I heard Jesus was in town so I thought I would go and hear what he had to say about these tragic incidents. It seems that I was not the only one to seek out Jesus. When I found him, he was already talking about the incidences – after all, they were on everyone’s minds and they were the current topic of conversation. I was so pleased to hear Jesus renouncing the notions that these tragic incidents were a result of God’s anger with his people. He also told us that their deaths did not mean they were sinners. In fact, he said they were no more guilty of sin than the rest of us. Then Jesus said something that made me stop and think. He told us that unless we repent, we will perish as they did. Was Jesus giving us a warning not to become too complacent with our way of life and too satisfied in our ways? Perhaps he is telling me to look at my own live first and calling me to change whatever is stopping me from being a disciple. Trust Jesus to make me look inward and not outward.

Then as if to clarify the point, he told us a parable of the fig tree. I am that fig tree not producing the fruit I was created for. But God never gives up on me, always nurturing, watering, digging, fertilising so that I may flourish. He looks for that seed of goodness planted within me and will not let it die. God knows the faults and failings that keep me from growing but he perseveres, weeding and pruning. God is concerned about me but he is patient, compassionate and forgiving. He will not give up. All the nurturing he undertakes are little prompts, little nudges to help me bear beautiful juicy fruit and flourish to my full potential. All I need to do is respond to his nurturing and allow him to transform my life. I left thinking of the ways I could blossom better. Perhaps being more patient, more generous with my possessions and gifts, being less selfish with my time, being more compassionate and tolerant. The list is endless, but these are the obstacles that keep me from a full relationship with God. Jesus can help me grow closer.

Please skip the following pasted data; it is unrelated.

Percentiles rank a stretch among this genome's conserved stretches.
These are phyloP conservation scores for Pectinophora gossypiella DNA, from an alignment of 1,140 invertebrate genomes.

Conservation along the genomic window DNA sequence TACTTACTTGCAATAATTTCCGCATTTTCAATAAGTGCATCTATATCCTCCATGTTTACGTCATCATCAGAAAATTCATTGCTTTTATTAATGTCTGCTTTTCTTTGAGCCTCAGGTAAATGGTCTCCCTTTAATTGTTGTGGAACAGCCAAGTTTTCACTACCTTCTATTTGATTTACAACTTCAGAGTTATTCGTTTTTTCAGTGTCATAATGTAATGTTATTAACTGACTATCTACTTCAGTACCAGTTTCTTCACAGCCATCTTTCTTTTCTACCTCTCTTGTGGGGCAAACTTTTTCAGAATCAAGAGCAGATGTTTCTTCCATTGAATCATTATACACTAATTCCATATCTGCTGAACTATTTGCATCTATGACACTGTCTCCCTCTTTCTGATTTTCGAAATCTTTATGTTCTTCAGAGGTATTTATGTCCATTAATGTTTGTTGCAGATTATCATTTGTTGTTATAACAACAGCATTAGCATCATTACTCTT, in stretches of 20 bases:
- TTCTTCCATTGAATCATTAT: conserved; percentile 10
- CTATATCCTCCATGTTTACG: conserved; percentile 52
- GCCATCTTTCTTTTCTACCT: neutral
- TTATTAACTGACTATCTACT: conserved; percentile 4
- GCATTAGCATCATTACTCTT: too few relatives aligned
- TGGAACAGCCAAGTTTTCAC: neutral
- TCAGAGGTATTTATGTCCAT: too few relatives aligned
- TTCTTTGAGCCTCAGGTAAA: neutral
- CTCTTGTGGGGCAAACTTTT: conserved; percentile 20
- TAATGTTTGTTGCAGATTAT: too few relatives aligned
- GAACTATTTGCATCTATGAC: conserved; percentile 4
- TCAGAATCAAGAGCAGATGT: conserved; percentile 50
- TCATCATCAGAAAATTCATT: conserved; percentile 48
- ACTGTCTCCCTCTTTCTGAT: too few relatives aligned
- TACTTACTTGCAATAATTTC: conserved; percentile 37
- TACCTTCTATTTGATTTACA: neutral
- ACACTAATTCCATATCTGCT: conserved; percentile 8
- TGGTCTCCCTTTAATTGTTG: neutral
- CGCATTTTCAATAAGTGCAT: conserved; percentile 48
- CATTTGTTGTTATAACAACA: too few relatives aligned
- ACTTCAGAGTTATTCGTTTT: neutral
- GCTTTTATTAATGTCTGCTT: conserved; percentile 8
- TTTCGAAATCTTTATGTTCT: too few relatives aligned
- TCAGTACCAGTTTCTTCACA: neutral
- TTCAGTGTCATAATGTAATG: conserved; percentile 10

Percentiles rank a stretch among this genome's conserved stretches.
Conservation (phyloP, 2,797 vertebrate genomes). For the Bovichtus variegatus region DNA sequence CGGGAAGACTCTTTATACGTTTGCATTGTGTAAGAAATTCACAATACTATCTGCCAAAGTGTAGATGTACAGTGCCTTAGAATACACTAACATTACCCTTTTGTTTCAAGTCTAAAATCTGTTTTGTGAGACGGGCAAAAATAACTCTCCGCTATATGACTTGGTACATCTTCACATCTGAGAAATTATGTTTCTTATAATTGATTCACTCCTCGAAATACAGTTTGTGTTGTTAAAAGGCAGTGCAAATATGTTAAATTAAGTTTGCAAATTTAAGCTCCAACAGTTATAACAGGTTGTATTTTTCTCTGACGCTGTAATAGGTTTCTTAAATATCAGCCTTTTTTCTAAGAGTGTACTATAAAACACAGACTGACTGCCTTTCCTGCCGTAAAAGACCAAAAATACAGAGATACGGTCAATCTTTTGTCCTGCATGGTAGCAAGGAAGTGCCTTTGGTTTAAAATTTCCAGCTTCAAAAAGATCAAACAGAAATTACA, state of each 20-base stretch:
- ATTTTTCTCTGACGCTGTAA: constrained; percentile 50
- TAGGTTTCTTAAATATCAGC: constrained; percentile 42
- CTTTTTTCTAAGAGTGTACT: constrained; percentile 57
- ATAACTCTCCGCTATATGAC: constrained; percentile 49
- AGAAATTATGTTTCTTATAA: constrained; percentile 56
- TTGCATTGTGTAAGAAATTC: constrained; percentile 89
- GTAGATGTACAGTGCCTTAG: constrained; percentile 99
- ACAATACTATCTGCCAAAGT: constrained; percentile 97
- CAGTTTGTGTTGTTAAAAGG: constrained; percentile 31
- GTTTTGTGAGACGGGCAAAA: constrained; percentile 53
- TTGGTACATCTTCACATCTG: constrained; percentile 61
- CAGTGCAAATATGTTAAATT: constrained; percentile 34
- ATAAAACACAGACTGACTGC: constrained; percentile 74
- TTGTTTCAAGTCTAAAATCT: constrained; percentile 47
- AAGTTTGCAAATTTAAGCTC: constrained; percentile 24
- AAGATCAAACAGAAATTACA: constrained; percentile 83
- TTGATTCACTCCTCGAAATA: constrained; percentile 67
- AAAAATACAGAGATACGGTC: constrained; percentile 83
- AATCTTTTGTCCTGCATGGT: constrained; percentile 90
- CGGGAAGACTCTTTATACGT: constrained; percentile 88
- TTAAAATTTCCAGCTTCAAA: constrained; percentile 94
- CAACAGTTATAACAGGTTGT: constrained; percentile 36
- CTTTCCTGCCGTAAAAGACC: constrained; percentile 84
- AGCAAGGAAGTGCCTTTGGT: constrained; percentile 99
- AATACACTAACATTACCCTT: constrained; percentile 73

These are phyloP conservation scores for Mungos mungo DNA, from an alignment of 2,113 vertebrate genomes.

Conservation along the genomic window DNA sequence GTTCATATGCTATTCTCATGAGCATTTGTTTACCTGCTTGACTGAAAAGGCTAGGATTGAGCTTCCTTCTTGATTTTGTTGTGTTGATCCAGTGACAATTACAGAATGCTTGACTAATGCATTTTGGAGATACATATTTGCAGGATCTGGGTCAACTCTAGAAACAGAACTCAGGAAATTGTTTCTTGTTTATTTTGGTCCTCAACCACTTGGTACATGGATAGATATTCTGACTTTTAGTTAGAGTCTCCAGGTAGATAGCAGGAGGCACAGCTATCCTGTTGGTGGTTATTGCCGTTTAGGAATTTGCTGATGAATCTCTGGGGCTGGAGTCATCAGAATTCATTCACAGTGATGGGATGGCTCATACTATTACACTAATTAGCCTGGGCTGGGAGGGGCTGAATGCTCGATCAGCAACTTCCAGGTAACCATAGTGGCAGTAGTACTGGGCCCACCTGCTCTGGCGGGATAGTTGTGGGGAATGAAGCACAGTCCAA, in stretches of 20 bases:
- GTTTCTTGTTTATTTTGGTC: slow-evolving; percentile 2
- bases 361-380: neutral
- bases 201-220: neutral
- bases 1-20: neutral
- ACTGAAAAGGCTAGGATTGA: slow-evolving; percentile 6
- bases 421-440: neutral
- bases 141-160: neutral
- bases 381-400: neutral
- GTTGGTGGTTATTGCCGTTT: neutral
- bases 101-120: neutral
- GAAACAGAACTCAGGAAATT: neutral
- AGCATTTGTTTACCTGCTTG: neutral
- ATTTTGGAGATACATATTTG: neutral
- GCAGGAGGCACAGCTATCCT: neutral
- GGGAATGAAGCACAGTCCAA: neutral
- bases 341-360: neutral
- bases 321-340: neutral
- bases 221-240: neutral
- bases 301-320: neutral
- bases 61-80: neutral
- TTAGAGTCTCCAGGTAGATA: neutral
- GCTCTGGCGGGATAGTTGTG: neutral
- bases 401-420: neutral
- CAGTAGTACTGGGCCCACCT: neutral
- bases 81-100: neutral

Now I invite you into the scene to ponder on Jesus’ words. Can you relate to the people in the Gospel who are looking for answers to the atrocities that is happening in their world? What is Jesus telling you in this Gospel passage? In the Parable of the fig tree, does Jesus encourage you to repent? Is there something that you feel called to change? Is there anything hindering you? What sustenance do you think you need to be able to blossom to your full extent? Feel the goodness and love of God around you as you ask for his help.


Let us now share what we thought, felt etc. only if you are comfortable to do so.

End Prayer

Suscipe of St. Ignatius of Loyola

Take, Lord, and receive all my liberty,
my memory, my understanding,
and my entire will,
All I have and call my own.
You have given all to me.
To you, Lord, I return it.
Everything is yours; do with it what you will.
Give me only your love and your grace,
that is enough for me.

Scripture texts: from the Jerusalem Bible 1966 by Dartington Longman & Todd Ltd and Doubleday and Company Ltd